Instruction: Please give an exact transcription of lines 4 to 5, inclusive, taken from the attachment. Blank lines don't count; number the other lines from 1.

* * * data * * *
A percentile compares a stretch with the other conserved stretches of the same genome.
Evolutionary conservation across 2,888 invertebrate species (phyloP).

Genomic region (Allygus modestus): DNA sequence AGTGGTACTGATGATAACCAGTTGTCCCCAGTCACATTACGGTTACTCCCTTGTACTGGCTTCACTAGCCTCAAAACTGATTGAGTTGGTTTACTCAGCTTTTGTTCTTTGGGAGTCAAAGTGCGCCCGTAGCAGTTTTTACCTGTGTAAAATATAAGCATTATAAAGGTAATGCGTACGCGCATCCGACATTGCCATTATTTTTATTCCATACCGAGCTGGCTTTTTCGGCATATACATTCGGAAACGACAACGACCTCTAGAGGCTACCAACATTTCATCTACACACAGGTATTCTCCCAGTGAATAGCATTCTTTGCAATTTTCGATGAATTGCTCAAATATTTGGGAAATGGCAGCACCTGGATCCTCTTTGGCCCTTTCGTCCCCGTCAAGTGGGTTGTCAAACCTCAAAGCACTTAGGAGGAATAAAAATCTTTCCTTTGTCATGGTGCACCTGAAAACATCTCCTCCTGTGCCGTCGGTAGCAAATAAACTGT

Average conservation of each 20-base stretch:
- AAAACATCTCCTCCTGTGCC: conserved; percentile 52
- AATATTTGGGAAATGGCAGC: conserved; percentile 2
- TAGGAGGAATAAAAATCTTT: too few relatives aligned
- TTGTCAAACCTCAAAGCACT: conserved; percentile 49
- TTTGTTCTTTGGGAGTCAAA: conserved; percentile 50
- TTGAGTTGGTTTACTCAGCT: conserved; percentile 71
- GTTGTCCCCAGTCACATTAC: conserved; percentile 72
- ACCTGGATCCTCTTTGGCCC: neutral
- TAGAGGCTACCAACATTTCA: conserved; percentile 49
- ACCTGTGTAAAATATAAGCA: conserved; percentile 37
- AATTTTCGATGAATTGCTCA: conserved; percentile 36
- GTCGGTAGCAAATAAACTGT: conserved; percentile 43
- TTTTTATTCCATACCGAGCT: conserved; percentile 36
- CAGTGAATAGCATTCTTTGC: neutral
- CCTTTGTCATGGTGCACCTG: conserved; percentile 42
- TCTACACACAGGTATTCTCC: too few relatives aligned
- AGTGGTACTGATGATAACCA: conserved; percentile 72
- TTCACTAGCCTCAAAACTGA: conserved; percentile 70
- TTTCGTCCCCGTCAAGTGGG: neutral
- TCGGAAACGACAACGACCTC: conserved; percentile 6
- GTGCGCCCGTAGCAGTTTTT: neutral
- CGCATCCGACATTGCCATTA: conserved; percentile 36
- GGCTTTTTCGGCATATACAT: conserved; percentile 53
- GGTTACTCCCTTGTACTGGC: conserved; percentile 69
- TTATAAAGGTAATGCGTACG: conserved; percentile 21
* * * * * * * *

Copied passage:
Average conservation of each 20-base stretch:
- AAAACATCTCCTCCTGTGCC: conserved; percentile 52